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Big pharma says drug prices reflect R&D cost. Researchers call BS

Ars Technica – All content

Big pharma says drug prices reflect R&D cost. Researchers call BS

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At the end of September, a spot of good news: Relyvrio, a new drug for treating amyotrophic lateral sclerosis—or ALS, a neurological disorder without a cure—was approved in the United States. The ALS community rejoiced; the drug’s authorization was described as a “long-sought victory for patients.”

But the next day, the price of the medicine was revealed: $158,000 a year. This was far higher than what the Institute for Clinical and Economic Review, an independent nonprofit that analyzes health care costs, had estimated would be a reasonable price, which it deemed to be between $9,100 and $30,700.

Americans, though, probably weren’t shocked. Prescription drugs in the US cost about 2.5 times what they do in other countries, and a quarter of Americans find it difficult to afford them. Almost every new cancer drug starts at over $100,000 a year. And a 2022 study found that every year, the average price of newly released drugs is 20 percent higher.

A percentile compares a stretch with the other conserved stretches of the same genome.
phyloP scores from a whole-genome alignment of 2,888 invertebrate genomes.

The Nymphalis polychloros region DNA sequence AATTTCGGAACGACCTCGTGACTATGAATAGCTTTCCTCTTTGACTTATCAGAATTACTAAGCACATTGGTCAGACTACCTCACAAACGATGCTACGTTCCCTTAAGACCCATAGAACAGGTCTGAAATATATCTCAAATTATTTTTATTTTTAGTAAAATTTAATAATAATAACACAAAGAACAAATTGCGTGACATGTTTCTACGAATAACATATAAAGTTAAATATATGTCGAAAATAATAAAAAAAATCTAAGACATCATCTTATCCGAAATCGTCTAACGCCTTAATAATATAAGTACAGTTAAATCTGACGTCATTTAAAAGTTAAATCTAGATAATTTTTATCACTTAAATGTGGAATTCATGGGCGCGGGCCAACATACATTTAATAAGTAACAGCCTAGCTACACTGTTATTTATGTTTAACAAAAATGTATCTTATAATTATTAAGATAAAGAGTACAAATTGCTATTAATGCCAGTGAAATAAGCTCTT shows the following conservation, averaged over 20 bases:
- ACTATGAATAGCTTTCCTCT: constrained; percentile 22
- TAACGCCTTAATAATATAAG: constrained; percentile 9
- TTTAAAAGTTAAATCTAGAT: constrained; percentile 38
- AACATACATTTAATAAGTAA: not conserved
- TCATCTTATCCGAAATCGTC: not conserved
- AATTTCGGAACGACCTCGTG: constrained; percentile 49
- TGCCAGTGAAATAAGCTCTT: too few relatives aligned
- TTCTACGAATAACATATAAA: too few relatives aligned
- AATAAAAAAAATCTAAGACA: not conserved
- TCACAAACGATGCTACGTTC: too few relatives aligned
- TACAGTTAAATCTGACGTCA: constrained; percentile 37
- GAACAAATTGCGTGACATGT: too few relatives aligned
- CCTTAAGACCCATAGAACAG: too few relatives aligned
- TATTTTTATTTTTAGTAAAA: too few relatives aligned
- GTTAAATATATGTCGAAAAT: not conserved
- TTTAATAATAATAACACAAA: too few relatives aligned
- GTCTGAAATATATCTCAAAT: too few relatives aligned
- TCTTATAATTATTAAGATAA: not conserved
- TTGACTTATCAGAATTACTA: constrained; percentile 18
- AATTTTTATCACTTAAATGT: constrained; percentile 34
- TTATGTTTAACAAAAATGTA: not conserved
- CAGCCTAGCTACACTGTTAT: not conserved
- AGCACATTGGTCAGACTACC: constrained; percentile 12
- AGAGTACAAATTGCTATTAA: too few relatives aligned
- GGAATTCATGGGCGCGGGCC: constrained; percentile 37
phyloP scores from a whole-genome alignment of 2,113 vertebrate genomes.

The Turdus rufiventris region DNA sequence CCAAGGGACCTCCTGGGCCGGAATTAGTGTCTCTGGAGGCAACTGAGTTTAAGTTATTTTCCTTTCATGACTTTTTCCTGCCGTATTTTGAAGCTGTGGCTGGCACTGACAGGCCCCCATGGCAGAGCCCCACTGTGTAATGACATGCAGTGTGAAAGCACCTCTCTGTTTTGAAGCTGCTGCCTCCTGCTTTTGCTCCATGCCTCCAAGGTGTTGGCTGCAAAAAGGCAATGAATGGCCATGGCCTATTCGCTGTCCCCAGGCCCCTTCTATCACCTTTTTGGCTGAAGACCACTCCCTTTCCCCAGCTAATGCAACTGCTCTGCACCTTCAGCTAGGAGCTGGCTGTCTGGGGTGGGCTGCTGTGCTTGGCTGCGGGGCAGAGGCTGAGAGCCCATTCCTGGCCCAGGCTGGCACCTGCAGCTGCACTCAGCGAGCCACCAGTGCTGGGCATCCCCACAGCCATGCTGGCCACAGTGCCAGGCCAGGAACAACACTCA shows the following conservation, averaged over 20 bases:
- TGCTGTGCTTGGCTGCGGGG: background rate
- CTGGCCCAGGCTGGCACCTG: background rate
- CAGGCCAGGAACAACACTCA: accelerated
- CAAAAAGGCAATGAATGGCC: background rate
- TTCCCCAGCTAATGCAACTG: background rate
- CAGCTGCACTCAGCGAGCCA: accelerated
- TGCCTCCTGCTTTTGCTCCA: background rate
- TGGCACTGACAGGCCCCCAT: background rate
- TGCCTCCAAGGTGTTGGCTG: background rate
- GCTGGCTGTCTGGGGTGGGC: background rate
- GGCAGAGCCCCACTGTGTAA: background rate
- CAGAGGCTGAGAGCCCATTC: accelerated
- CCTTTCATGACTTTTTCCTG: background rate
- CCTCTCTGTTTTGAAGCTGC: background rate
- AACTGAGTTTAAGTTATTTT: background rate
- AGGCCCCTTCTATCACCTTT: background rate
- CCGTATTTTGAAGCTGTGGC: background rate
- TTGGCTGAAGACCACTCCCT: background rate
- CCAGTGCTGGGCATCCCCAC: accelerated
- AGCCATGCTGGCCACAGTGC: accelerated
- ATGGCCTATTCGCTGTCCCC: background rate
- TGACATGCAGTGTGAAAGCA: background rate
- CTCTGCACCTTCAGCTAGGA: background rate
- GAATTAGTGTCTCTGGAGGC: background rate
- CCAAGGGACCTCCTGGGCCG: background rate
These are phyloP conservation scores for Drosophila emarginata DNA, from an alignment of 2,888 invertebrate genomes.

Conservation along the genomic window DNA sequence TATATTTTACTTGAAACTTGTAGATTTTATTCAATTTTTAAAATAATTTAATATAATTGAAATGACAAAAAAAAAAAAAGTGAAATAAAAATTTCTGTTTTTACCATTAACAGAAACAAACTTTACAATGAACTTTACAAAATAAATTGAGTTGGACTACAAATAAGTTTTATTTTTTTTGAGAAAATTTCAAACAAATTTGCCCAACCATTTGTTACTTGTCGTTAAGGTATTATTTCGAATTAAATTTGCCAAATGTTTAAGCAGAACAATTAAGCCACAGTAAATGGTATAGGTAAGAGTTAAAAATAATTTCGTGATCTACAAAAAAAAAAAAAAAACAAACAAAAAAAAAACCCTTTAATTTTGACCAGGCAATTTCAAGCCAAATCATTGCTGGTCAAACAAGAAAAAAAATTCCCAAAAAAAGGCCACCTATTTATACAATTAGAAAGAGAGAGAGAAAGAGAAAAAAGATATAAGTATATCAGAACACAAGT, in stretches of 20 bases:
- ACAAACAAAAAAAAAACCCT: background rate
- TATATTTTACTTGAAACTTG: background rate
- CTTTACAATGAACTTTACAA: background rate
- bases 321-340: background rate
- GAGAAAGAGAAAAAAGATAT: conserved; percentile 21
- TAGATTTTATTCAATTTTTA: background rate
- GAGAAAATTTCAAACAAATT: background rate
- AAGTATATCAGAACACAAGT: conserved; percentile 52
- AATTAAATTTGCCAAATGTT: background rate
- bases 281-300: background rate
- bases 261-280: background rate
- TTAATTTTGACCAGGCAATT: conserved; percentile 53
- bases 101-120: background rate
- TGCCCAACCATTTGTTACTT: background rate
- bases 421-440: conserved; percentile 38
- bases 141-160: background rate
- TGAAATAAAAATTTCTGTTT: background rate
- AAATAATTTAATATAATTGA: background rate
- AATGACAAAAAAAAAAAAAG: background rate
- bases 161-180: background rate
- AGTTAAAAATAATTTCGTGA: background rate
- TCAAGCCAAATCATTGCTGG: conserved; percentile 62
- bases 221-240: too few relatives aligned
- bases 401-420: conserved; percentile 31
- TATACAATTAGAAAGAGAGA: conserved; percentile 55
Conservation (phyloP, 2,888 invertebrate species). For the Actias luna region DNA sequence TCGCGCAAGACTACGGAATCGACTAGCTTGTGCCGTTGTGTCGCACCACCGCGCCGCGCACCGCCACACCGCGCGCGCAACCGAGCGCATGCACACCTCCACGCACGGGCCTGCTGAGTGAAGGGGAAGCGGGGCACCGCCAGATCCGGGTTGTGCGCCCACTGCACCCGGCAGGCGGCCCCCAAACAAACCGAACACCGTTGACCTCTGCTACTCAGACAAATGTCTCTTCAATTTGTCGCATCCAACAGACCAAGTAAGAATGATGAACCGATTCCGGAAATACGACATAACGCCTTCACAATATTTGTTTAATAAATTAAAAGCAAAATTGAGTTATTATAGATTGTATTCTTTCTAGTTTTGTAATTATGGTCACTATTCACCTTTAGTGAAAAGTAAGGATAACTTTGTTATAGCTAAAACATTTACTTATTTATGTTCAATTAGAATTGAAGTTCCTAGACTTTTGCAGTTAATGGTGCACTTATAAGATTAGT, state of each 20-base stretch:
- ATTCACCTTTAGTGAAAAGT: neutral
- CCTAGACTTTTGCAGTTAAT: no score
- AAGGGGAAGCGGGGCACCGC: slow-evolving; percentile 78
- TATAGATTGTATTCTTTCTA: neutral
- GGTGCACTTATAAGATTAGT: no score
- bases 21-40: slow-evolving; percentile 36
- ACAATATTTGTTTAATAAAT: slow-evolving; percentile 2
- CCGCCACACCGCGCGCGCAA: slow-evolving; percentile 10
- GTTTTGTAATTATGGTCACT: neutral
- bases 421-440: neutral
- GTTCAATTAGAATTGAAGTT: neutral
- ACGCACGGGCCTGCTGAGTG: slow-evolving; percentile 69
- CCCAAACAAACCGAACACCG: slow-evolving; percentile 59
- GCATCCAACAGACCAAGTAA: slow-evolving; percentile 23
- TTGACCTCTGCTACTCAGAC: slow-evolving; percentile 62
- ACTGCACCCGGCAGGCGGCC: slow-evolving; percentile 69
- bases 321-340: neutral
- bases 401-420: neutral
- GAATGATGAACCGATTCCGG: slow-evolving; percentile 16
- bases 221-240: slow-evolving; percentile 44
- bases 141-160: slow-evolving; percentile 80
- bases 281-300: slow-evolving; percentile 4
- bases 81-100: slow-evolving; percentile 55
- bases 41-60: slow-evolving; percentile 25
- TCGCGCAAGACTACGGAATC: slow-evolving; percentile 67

How drug prices are set in the US is a mysterious black box. When rationalizing their lofty price tags, one of the most common reasons pharmaceutical companies will cite is that a high price is needed to make good on the money invested in research and development.

But is that true? “You hear it so much,” says Olivier Wouters, an assistant professor of health policy at the London School of Economics and Political Science. “That’s why I was like, well, let’s get some data, because I don’t believe it. I don’t think anyone believes it.”

So Wouters did just that. In September 2022, he and his colleagues published a new paper in JAMA that took this simple argument and put it to the test. In the study, they looked at the 60 drugs that had been approved by the US Food and Drug Administration (FDA) between 2009 and 2018 for which there was publicly available information about both R&D spending and pricing. And then they matched up the figures. “Essentially, it was like investigative journalism—check all the receipts, trace back in time on what they spend,” he says. If it were the case that R&D spending was the reason behind high drug prices, you’d expect to see a high correlation between the two. Instead, they found no correlation.